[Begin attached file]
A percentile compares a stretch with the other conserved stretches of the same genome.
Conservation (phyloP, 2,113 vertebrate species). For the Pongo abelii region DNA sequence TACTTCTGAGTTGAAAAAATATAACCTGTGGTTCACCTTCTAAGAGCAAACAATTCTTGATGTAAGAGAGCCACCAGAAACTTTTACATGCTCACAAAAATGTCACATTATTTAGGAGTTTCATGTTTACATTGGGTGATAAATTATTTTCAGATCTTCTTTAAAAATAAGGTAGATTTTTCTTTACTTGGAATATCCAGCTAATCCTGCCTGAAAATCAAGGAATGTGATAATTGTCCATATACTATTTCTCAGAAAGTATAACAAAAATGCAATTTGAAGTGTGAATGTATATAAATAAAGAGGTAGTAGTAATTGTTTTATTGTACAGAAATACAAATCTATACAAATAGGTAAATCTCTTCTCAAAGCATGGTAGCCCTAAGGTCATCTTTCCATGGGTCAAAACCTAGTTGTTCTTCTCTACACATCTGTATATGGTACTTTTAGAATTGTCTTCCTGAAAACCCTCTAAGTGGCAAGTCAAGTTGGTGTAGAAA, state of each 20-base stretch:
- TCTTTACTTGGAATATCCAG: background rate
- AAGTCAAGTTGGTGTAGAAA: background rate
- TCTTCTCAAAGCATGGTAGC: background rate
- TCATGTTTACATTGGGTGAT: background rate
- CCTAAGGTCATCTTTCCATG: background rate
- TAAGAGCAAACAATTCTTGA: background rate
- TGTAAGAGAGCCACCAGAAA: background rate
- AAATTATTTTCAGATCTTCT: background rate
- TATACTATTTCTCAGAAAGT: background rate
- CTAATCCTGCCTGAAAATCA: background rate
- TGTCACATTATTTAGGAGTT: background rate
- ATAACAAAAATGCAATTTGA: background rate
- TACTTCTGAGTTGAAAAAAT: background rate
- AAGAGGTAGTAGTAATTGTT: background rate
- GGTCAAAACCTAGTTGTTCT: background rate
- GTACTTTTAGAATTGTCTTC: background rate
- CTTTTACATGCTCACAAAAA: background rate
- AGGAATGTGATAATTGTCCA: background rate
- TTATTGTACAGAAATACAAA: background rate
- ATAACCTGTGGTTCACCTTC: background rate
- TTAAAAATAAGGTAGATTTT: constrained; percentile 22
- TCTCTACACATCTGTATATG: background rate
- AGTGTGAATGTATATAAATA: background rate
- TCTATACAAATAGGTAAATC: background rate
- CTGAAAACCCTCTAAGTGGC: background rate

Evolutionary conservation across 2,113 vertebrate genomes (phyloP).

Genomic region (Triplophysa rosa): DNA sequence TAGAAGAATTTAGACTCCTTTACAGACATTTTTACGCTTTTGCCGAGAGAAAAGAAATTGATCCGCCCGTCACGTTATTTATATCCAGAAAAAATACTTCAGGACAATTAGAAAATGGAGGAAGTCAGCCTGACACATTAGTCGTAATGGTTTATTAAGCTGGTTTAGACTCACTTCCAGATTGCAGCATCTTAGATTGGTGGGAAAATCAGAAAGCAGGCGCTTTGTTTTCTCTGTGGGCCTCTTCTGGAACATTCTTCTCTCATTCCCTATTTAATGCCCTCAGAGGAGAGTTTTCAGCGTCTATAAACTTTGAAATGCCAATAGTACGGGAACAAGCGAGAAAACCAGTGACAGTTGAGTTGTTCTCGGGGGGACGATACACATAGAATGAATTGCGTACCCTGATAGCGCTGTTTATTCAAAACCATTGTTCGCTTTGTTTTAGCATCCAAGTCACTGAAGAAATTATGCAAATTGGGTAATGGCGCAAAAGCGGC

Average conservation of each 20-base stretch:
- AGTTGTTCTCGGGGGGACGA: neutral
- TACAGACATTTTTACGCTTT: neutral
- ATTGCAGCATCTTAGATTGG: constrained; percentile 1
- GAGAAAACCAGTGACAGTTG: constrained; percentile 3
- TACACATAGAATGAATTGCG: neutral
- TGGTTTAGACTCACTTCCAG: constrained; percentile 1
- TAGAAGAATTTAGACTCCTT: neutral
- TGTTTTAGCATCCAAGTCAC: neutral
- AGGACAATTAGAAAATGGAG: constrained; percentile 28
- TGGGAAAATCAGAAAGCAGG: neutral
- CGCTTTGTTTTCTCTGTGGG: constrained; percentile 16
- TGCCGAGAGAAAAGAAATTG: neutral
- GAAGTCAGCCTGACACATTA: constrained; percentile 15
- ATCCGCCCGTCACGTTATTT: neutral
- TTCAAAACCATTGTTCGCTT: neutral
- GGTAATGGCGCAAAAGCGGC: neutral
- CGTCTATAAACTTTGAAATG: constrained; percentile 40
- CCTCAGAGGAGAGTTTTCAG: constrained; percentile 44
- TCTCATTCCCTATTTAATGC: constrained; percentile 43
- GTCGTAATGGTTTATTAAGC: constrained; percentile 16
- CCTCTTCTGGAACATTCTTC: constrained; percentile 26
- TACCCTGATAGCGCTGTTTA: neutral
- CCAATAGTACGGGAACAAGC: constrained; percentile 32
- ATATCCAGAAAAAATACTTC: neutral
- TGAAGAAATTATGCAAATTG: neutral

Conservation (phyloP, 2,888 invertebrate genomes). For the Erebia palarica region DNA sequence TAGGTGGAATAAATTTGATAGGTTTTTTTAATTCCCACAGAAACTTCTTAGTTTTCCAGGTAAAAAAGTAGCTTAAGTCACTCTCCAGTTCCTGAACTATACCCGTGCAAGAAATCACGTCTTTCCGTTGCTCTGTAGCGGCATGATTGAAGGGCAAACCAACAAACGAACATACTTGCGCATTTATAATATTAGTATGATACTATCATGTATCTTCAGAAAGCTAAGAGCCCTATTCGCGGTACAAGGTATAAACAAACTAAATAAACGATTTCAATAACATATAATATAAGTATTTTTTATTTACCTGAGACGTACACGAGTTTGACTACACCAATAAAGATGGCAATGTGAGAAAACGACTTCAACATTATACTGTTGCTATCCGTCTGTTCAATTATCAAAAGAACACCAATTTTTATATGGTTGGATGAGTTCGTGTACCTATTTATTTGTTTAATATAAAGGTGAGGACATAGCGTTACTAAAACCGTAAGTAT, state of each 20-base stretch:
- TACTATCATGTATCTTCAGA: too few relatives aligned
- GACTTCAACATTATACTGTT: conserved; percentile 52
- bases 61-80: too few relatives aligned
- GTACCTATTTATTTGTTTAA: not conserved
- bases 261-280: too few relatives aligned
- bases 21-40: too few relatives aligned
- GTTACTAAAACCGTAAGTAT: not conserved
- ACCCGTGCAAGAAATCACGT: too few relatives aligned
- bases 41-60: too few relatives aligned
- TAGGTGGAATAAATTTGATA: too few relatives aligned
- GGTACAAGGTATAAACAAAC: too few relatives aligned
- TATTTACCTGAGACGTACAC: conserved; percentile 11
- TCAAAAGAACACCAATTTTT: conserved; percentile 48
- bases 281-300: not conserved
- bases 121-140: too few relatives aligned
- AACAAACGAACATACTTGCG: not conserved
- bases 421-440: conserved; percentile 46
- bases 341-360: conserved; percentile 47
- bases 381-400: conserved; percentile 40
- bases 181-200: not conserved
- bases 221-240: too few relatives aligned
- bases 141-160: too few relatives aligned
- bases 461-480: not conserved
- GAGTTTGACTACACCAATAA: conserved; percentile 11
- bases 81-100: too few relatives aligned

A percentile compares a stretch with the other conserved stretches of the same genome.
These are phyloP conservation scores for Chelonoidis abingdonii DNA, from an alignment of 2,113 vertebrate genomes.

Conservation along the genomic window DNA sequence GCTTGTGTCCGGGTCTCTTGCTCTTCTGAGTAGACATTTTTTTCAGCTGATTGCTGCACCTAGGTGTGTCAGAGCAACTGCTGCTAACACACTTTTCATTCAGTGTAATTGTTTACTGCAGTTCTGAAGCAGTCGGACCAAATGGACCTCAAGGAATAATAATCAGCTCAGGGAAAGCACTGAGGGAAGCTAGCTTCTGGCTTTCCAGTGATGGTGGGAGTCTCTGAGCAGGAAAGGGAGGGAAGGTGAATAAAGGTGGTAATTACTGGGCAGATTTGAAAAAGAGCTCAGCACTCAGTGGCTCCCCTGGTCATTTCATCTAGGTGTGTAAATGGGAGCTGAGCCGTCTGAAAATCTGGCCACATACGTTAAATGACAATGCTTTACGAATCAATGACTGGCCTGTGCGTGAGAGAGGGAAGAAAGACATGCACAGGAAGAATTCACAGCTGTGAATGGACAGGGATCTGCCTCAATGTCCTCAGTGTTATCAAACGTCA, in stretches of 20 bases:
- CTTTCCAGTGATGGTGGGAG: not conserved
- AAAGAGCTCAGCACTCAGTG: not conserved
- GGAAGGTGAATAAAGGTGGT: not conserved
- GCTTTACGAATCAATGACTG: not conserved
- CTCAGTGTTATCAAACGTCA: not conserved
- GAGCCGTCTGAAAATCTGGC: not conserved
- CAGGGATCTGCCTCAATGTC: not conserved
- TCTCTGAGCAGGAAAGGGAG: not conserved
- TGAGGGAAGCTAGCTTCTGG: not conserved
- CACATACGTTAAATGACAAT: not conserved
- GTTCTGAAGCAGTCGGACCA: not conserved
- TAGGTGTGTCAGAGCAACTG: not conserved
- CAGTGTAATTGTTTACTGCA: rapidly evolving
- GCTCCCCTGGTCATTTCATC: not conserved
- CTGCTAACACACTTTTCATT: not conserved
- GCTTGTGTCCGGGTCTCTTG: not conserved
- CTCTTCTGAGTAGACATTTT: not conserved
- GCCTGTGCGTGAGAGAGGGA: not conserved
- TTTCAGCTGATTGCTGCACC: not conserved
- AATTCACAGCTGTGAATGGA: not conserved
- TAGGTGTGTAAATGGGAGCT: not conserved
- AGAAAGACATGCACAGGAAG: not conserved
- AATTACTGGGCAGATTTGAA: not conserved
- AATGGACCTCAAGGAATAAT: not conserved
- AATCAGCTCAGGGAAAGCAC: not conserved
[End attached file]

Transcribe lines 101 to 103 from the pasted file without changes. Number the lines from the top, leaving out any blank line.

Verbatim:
- CTCTTCTGAGTAGACATTTT: not conserved
- GCCTGTGCGTGAGAGAGGGA: not conserved
- TTTCAGCTGATTGCTGCACC: not conserved